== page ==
looks in each directory for a file matching the name
         specified, with a blank type, a type of .pl, and a type
         of .com, in that order.

     -u  The "-u" switch causes the VMS debugger to be invoked
         after the Perl program is compiled, but before it has
         run.  It does not create a core dump file.

Perl functions
     As of the time this document was last revised, the following
     Perl functions were implemented in the VMS port of Perl
     (functions marked with * are discussed in more detail

         file tests*, abs, alarm, atan, backticks*, binmode*, bless,
         caller, chdir, chmod, chown, chomp, chop, chr,
         close, closedir, cos, crypt*, defined, delete, die, do, dump*,
         each, endgrent, endpwent, eof, eval, exec*, exists, exit, exp,
         fileno, flock  getc, getgrent*, getgrgid*, getgrnam, getlogin, getppid,
         getpwent*, getpwnam*, getpwuid*, glob, gmtime*, goto,
         grep, hex, ioctl, import, index, int, join, keys, kill*,
         last, lc, lcfirst, lchown*, length, link*, local, localtime, log, lstat, m//,
         map, mkdir, my, next, no, oct, open, opendir, ord, pack,
         pipe, pop, pos, print, printf, push, q//, qq//, qw//,
         qx//*, quotemeta, rand, read, readdir, readlink*, redo, ref, rename,
         require, reset, return, reverse, rewinddir, rindex,
         rmdir, s///, scalar, seek, seekdir, select(internal),
         select (system call)*, setgrent, setpwent, shift, sin, sleep,
         socketpair, sort, splice, split, sprintf, sqrt, srand, stat,
         study, substr, symlink*, sysread, system*, syswrite, tell,
         telldir, tie, time, times*, tr///, uc, ucfirst, umask,
         undef, unlink*, unpack, untie, unshift, use, utime*,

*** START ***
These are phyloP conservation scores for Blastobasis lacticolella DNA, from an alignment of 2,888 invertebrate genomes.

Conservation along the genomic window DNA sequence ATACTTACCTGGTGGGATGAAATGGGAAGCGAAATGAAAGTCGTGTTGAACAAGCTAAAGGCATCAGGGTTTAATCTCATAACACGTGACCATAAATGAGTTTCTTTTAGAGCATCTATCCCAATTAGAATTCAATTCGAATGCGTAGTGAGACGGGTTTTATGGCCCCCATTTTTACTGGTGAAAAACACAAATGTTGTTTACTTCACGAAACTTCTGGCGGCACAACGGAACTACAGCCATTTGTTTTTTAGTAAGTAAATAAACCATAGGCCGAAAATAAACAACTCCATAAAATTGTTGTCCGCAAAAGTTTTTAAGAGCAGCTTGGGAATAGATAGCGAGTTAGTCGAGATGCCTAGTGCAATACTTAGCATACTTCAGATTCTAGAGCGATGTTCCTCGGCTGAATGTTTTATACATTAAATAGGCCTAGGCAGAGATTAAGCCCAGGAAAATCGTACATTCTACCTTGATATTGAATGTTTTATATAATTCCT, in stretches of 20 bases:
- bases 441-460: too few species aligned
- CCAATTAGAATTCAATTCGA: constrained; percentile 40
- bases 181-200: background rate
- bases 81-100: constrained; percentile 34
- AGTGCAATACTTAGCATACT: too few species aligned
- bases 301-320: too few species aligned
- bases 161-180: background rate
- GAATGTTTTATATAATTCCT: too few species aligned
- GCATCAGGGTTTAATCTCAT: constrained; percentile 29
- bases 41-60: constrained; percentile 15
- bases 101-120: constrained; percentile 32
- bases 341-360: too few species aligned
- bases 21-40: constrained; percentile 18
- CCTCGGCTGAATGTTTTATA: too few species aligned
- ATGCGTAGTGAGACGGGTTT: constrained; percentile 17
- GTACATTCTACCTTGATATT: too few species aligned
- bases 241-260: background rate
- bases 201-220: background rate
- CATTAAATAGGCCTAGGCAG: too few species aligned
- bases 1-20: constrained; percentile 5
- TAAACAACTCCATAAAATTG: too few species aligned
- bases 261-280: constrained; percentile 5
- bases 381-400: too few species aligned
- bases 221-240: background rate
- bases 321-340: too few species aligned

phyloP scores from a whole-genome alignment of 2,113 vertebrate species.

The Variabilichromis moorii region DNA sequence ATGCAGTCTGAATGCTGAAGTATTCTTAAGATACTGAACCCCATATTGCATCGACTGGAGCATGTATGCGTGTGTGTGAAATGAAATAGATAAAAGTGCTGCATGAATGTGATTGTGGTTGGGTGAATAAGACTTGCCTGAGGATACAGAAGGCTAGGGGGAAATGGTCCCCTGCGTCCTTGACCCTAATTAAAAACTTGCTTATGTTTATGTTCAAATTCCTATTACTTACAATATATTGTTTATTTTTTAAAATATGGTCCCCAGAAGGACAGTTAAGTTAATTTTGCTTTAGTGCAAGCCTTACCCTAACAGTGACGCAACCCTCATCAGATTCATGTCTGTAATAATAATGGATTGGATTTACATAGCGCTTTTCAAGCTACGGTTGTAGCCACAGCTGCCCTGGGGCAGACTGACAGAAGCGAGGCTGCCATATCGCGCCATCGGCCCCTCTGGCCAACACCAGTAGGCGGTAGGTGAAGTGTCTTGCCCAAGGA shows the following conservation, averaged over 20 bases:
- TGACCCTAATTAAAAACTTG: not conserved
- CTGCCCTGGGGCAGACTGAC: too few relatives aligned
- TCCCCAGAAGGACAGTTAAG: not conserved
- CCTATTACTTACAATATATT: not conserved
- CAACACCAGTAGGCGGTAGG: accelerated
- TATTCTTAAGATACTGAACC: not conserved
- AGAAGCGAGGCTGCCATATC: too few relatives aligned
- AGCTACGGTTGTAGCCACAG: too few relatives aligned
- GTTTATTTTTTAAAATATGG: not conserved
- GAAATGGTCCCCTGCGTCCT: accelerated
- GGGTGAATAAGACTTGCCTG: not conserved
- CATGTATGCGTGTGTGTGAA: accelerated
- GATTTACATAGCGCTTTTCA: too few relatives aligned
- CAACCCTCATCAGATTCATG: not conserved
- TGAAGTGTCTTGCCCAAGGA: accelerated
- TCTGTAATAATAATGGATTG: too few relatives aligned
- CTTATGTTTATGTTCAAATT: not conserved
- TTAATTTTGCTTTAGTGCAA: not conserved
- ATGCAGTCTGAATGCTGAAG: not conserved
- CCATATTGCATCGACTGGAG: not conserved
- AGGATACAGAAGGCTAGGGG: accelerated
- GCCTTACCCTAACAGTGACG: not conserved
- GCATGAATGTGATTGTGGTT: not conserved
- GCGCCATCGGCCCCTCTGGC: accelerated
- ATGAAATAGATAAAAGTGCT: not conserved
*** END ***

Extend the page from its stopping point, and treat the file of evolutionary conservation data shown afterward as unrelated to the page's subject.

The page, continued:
values, vec, wait, waitpid*, wantarray, warn, write, y///

     The following functions were not implemented in the VMS
     port, and calling them produces a fatal error (usually) or
     undefined behavior (rarely, we hope):

perl v5.12.5         Last change: 2012-11-03                   10

Perl Programmers Reference Guide                       PERLVMS(1)

         chroot, dbmclose, dbmopen, fork*, getpgrp, getpriority,
         msgctl, msgget, msgsend, msgrcv, semctl,
         semget, semop, setpgrp, setpriority, shmctl, shmget,
         shmread, shmwrite, syscall

     The following functions are available on Perls compiled with
     Dec C 5.2 or greater and running VMS 7.0 or greater:


     The following functions are available on Perls built on VMS
     7.2 or greater:

         fcntl (without locking)

     The following functions may or may not be implemented,
     depending on what type of socket support you've built into
     your copy of Perl:

         accept, bind, connect, getpeername,
         gethostbyname, getnetbyname, getprotobyname,
         getservbyname, gethostbyaddr, getnetbyaddr,
         getprotobynumber, getservbyport, gethostent,
         getnetent, getprotoent, getservent, sethostent,
         setnetent, setprotoent, setservent, endhostent,
         endnetent, endprotoent, endservent, getsockname,
         getsockopt, listen, recv, select(system call)*,
         send, setsockopt, shutdown, socket

     The following function is available on Perls built on 64 bit
     OpenVMS v8.2 with hard links enabled on an ODS-5 formatted
     build disk.  CRTL support is in principle available as of